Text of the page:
Yeah I'm curious about them too, since I didn't read much about them compared to top mount camber plates.
 

minordomo

Passed Driver's Ed
Location
Houston, TX
Car(s)
Mk7 golf r
Update: about 1800 miles in on the new suspension, and just about all of the engine mount quirks have calmed down. The low idle shake is just a mild vibration now, just enough to remind me it isn't stock, but not annoying. Like the difference between a purr from a cat and a purr from a lion, both pleasant, but one reminds you that it could rip your face off if it wanted to. Suspension-wise it's calmed down a bit too. It's still a little upset over my shitty neighborhood streets, like it has too much rebound, and will bounce me up more than I'd like. That's really my only complaint, everything else is good.

I also finally got to the track with the new setup. Unfortunately it was a single day event that got rained out at lunch. Only got two real driving sessions, one in the semi-dry, and one in the rain. So while I couldn't really push it 10/10, the difference from the new setup was substantial, and immediately noticeable. First takeaway is just how effortless turning was. Before, on a hard turn I'd really fight with the steering wheel, and by the end of a session my arms were tired. Granted I wasn't pushing max speed and traction out there, but still I didn't have to fight nearly as hard to turn the wheel in a corner. This is probably a result of the camber. Second thing I noticed is the body roll. Going into a corner it took much less movement to "set" the car before the turn. Less flop meant I was set on the edge sooner and could then just turn in predictably. On the long sweepers or those double apex turns where you set the arc and hold it, there was much less wobble. it was stable and planted, so I could focus on steering with the throttle and not worry about trying to hold the turn angle as much. Presumably this is due to the springs and front sway bar. Third takeaway isn't really and apples to apples comparison since it was wet, but I did get many more opportunities to lose traction, and I noticed how even it felt. It still has an understeer bias, especially when losing traction on acceleration, but I didn't get the snow understeer when coming too hot into a turn. Also I noticed more actual oversteer, and sometimes what felt like a little of both. Trying to find that edge in the rain gave me lots of time to play with that and I could feel where the traction loss could be moved from the front to the back with throttle inputs. Again, alot of that is just rain driving I suppose, but it definitely felt more balanced.

Here's a couple of pictures of my body roll in a turn, before and after. The angle is a little different, but I think it looks like less body roll.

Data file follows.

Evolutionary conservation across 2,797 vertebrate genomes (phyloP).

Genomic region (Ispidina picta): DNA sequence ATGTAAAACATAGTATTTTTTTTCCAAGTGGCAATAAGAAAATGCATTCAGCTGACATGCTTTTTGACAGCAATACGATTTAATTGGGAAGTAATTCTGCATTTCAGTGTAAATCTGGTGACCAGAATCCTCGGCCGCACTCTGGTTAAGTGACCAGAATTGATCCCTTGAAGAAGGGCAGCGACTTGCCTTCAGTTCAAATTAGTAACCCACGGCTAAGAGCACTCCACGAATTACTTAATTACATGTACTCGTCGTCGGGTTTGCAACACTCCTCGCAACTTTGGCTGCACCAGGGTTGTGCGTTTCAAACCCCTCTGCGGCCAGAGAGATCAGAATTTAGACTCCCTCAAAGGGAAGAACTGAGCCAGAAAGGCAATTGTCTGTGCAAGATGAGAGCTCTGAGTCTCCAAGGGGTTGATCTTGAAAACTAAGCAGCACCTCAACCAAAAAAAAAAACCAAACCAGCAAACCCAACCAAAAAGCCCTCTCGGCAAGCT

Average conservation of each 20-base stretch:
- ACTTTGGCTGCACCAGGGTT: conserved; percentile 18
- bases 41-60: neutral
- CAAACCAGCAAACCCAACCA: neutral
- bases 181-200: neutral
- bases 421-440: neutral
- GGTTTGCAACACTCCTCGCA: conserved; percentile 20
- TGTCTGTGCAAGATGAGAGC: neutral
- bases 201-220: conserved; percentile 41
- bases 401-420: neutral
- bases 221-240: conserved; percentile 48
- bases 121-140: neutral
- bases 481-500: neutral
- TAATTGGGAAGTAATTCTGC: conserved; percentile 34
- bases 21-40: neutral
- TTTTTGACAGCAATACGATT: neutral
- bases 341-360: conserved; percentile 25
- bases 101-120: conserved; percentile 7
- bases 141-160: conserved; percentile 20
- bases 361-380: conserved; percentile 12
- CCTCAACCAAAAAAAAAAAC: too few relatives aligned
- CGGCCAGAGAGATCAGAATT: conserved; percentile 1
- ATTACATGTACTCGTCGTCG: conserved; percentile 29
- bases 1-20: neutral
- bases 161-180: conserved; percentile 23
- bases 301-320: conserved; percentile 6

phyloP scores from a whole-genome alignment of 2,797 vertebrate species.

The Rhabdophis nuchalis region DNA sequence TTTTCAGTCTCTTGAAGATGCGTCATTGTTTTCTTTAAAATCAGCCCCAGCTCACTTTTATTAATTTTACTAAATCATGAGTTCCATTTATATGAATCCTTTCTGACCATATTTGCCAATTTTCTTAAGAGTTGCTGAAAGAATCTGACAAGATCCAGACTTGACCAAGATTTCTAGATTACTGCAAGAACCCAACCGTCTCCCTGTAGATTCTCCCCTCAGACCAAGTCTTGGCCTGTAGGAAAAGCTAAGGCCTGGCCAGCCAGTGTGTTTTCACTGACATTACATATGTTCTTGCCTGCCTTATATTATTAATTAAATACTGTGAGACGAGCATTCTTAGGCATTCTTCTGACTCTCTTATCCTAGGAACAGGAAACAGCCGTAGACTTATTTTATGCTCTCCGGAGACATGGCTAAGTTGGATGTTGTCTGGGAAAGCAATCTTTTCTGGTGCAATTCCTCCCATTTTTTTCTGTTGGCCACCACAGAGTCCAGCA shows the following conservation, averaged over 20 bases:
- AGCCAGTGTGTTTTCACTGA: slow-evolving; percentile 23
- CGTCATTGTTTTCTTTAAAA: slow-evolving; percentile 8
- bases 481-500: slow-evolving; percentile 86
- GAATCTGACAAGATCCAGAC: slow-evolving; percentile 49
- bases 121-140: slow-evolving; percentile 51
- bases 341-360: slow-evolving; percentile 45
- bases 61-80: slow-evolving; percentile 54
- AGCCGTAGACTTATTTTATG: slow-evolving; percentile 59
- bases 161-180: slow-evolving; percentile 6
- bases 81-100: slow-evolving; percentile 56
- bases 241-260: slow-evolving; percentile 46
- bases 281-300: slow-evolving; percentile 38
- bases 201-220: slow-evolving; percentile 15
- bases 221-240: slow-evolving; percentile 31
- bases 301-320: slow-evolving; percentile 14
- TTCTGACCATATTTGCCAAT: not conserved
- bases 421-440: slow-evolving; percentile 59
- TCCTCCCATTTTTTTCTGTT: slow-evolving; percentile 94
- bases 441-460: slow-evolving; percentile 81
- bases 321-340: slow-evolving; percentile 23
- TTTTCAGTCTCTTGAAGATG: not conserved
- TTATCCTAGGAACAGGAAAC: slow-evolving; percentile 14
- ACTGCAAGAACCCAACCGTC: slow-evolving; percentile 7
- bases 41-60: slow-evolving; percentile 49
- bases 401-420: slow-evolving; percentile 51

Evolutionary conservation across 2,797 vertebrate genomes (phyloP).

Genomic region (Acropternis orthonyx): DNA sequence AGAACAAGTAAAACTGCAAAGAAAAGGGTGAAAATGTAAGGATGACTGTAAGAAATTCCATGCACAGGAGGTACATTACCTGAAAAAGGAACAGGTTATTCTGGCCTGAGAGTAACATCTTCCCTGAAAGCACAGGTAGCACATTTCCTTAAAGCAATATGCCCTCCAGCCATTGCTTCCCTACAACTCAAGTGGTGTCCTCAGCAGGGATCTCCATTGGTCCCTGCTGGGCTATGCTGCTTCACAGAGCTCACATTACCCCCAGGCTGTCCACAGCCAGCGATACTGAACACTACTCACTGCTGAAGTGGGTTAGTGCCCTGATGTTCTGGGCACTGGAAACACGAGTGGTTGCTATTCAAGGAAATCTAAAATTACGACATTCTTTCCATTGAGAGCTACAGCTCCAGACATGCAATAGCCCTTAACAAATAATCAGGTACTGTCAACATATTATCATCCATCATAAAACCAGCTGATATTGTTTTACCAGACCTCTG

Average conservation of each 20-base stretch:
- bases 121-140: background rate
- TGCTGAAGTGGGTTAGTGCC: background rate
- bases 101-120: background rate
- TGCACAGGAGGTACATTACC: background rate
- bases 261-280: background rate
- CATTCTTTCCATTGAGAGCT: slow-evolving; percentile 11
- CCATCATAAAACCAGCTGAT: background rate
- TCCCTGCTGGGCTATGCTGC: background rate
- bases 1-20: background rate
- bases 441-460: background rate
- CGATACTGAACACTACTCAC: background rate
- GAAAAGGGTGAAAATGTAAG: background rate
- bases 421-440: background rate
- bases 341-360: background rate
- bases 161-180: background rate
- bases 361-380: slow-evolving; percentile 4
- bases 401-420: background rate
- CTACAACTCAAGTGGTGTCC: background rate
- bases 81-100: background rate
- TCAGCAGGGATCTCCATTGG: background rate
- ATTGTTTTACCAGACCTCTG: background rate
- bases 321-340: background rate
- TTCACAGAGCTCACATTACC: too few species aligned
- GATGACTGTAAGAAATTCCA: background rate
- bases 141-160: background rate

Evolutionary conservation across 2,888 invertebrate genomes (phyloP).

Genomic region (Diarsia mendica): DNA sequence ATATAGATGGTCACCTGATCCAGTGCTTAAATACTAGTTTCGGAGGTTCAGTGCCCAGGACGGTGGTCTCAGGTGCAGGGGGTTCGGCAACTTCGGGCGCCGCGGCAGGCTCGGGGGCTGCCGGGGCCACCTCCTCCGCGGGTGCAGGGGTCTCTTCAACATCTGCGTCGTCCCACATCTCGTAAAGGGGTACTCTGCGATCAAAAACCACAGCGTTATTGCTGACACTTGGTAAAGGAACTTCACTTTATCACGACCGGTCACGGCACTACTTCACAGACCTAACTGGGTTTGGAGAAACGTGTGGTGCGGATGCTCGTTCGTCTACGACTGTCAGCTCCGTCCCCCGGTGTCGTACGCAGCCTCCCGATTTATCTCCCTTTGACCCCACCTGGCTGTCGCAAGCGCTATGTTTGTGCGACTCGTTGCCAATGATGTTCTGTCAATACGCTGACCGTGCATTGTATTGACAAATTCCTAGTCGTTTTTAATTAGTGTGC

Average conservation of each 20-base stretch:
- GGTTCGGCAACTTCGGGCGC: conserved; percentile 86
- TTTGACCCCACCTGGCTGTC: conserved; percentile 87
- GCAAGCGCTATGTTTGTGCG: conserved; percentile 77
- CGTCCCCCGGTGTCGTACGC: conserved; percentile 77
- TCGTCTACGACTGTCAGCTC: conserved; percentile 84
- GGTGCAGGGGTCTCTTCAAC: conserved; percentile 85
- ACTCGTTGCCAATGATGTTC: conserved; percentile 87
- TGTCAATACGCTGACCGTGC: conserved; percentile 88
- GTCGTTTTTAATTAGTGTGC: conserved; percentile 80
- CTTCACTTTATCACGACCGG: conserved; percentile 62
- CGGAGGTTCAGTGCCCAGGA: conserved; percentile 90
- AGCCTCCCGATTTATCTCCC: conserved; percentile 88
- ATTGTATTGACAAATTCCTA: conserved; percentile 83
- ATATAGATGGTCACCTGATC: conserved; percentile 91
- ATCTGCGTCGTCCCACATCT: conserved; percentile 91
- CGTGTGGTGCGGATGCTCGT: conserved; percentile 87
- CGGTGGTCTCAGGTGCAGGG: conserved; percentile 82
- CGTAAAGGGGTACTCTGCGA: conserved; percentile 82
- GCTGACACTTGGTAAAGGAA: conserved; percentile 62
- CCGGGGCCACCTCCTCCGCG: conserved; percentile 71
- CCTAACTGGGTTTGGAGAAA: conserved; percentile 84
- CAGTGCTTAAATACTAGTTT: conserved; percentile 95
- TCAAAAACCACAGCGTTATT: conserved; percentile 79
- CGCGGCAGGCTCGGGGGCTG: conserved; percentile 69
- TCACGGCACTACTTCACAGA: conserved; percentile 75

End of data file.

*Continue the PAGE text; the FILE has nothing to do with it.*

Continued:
1670944949637.png


1670944972764.png
 

GreatFallsofGreen

Ready to race!
Location
SoCal
Car(s)
GFG 7.5, 6MT
Why would you put 034 trash on your car if you didn't need to? There are better ways to get a bit of camber.
Out of curiosity as a low to no NVH option compared to strut top mounts.

Not a shill for 034 but i ran their upper/lower insert kit for a year and it ok miles with no problems. Got more NVH with the PF Hybrid.
 

scrllock

Autocross Champion
Location
MI
Out of curiosity as a low to no NVH option compared to strut top mounts.

Not a shill for 034 but i ran their upper/lower insert kit for a year and it ok miles with no problems. Got more NVH with the PF Hybrid.
to be fair, their mounts seem to have the worst issues. not an NVH thing, the bond between their rubber and metal sections just seem to fail way more often.

roll-correctors won't make the car undrivable (i have some on my car temporarily at stock R height--I ruined a stock BJ and had them on hand). a lower roll center isn't necessarily a bad thing, however once you go too low (via lowering) you get issues with camber gain. too high a roll center and you've effectively just made the front stiffer.

css knuckles are definitely the lowest NVH option, but camber bushings in the LCA are a much cheaper option and offer about the same camber gains (~=-.5deg).

@minordomo did you get your alignment fixed? any chance you have a bent subframe? I had a deadset kit done with similar stuff and i was within .1deg camber side to side, without doing adjustable plates yet.
 

ZERO815

Autocross Champion
Location
Köln Germany
Car(s)
2017 GTI SE DSG
The weak link in this setup contributing to the rebound issues are the factory dampers. Typical of a spring upgrade on stock dampers.
+1. Rebound biased tuned factory shocks combined w/ most likely riding the bump stops doesn't help on comfortable ride.